Enzyme-linked immunosorbent assay

The concentrations of IL-17 and IFN-γ in culture supernatants were measured in duplicate using a sandwich enzyme-linked immunosorbent assay (ELISA) according to the manufacturer’s protocol (DuoSet; R&D Systems, Lille, France).

Statistical analyses

Data are expressed as the means ± standard error of the mean (SEM). One-way analysis of variance followed by Bonferroni’s post hoc test was used to compare the differences between three or more groups. Statistical significance was considered as P value < 0.05. All statistical analysis was performed with Prism (standard version 5.01; GraphPad Software, San Diego, CA).

Results

The combination of MDSCs and Tregs controls the T cell and B cell response

To titrate of MDSC or Treg: T cells ratio in vitro coculture experiments, we performed using 3 dose (1/20:1,1/5:1,1:1 ratio, E:T ratio) evaluating Treg and Th17 cell regulation. However, MDSC or Treg: T cells (1:1) ratio is excluded in combined treatment. We chosen highly efficient ratio of 1:5 ratio in regulation of Treg/Th17 by Tregs and MDSCs combined therapy (Additional file 2: Figure S1). To evaluate the effects of the combination of MDSCs and Tregs on T- and B-cell subsets, we cultured CD4 + T cells from C57BL/6 spleen with MDSCs and Tregs individually or in combination for 3 days in vitro. The Th1 and Th17 cell populations were significantly reduced, and the Foxp3 + Treg population was significantly increased, by the combination treatment compared to either cell type alone (Fig. 1a). C57BL/6 splenocytes were incubated with LPS for 3 days in the presence of MDSCs and Tregs individually or in combination. The combination treatment markedly increased the population of IL-10-producing Bregs (Fig. 1b) and significantly reduced the plasma cell population compared to the control and MDSCS or Tregs alone (Fig. 1b).

Fig. 1
figure1

Combined treatment with MDSCs and Treg regulates T cell and B cell response. a CD4 + T cell(1 × 106) isolated from normal C57BL/6 mice were cocultured with MDSC or Treg alone or combined MDSC(2 × 105) and Treg (2 × 105) cells for 3 days in the presence of anti-mouse CD3 antibody and analyzed by flow cytometry. A plot from one representative experiment displays the proportions of IL-17 + , IFN-γ + , CD25 + Foxp3 + cells among CD4 + T cells. Numbers in the plots indicate percentages of gated cells. b Total splenocytes (1 × 106) of normal C57BL/6 mice coculture with MDSC or Treg alone or combined MDSC and Treg cells for 3 days in the presence of LPS (100 ng/ml) and analyzed by flow cytometry. A plot from one representative experiment displays the proportions of IL-10 + CD19 + cells, CD138 + B220- cells. Numbers in the plots indicate percentages of gated cells. Data are means ± SEMs. Data are representative of three independent experiments (*p < 0.05, **p < 0.01, ***p < 0.001)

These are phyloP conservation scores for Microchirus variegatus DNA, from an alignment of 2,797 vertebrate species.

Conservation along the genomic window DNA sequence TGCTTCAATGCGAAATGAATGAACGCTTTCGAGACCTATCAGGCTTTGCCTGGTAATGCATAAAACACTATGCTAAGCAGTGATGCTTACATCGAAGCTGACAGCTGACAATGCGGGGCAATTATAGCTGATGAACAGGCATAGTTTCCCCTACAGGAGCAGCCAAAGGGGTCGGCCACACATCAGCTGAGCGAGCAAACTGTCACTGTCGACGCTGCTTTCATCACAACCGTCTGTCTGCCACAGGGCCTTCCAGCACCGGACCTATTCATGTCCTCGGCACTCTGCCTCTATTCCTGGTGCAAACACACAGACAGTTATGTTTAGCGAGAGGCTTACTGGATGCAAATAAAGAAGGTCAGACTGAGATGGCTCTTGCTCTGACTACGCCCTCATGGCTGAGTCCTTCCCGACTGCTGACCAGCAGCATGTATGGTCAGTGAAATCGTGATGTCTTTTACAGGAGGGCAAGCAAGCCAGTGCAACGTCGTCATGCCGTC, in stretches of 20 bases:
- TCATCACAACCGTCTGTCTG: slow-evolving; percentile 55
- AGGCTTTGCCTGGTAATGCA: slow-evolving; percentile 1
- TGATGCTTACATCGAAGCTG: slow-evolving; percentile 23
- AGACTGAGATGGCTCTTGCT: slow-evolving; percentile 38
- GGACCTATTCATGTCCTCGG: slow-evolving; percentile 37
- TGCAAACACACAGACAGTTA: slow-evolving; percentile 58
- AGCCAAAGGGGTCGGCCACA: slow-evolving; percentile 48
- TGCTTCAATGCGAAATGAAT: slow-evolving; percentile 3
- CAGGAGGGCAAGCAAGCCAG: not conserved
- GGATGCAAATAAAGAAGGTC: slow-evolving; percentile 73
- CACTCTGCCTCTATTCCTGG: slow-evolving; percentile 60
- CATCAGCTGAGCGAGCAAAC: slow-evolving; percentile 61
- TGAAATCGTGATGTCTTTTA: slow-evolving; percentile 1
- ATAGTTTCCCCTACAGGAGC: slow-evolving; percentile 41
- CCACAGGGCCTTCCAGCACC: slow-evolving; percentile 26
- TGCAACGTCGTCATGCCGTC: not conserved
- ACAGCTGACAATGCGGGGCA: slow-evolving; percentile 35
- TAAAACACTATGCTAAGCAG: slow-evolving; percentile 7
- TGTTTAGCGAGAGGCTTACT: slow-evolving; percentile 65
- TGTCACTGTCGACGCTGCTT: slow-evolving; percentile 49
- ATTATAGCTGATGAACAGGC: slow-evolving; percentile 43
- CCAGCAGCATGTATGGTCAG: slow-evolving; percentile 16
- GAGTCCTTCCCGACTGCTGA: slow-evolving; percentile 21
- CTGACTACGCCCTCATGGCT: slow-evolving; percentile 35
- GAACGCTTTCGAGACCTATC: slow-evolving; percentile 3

To determine whether combination treatement of MDSC and Treg has a inhibitory effect on proliferation of alloreactive T cells, we performed in vitro alloreactive proliferation assay. Alloreactive CD4+ T cells had proliferated vigorously to allogenic stimulation. MDSCs or Tregs alone suppressed the proliferation of alloreactive T cells. The combination more potently diminished the proliferation of alloreactive T cells (Fig. 2a). Under alloreactive T cell-activation conditions, elevated interferon (IFN)-γ and IL-17 levels were markedly reduced by the combination treatment, compared to treatment with either cell type alone (Fig. 2b).

Fig. 2
figure2

Combined treatment with MDSCs and Treg control alloreactive T cell response. a In the mixed lymphocyte reaction assay, a total of 1 × 105 B/c splenic T cells (responders) were incubated with 1 × 105 irradiated B/c (syngeneic stimulators, Syn) or B6 (allogeneic stimulators, Allo]) splenic APCs for 4 days. Responder cells were cultured in the presence or absence of MDSC (2 × 104) or/and Treg (2 × 104). b IFN-γ and IL-17 levels in the supernatants were measured by ELISA. c Intracellular immunostaining of IL-17 + CD4 + , IFN-γ + CD4 + , Foxp3 + Treg cells was performed were determined by flow cytometry. Data are means ± SEMs. Data are representative of three independent experiments (*p < 0.05, **p < 0.01, ***p < 0.001 versus alloresponse)

Next, we assessed the effects of combined therapy with MDSCs and Tregs on alloreactive T cell subsets. Combined therapy increased the population of CD4+Foxp+ Treg cells approximately threefold (Fig. 2c) but reduced the population of effector Th1 and Th17 cells (Fig. 2c).

The combination of MDSCs and Tregs ameliorates acute GVHD severity and inflammation

To evaluate whether combined cell-therapy with MDSCs and Treg could therapeutic potential for aGVHD model. We used a fully MHC-mismatched (BALB/c (H-2kd) → C57BL/6 (H-2 kb) murine models (Fig. 3a). There were no differences in weight loss among the groups, while the animals treated with the combination had lower clinical scores than the control and MSC- or Treg-alone treated animals (Fig. 3b). The skin, liver, lung, and intestine are the primary targets of aGVHD. According to histopathologic analyses of the intestine, skin, liver and lung, the extent of tissue damage, inflammation, and lymphocyte infiltration was significantly reduced by the combined cell therapy compared to those of control mice and MDSCs or Tregs alone treated mice (Fig. 3c–e).

Fig. 3
figure3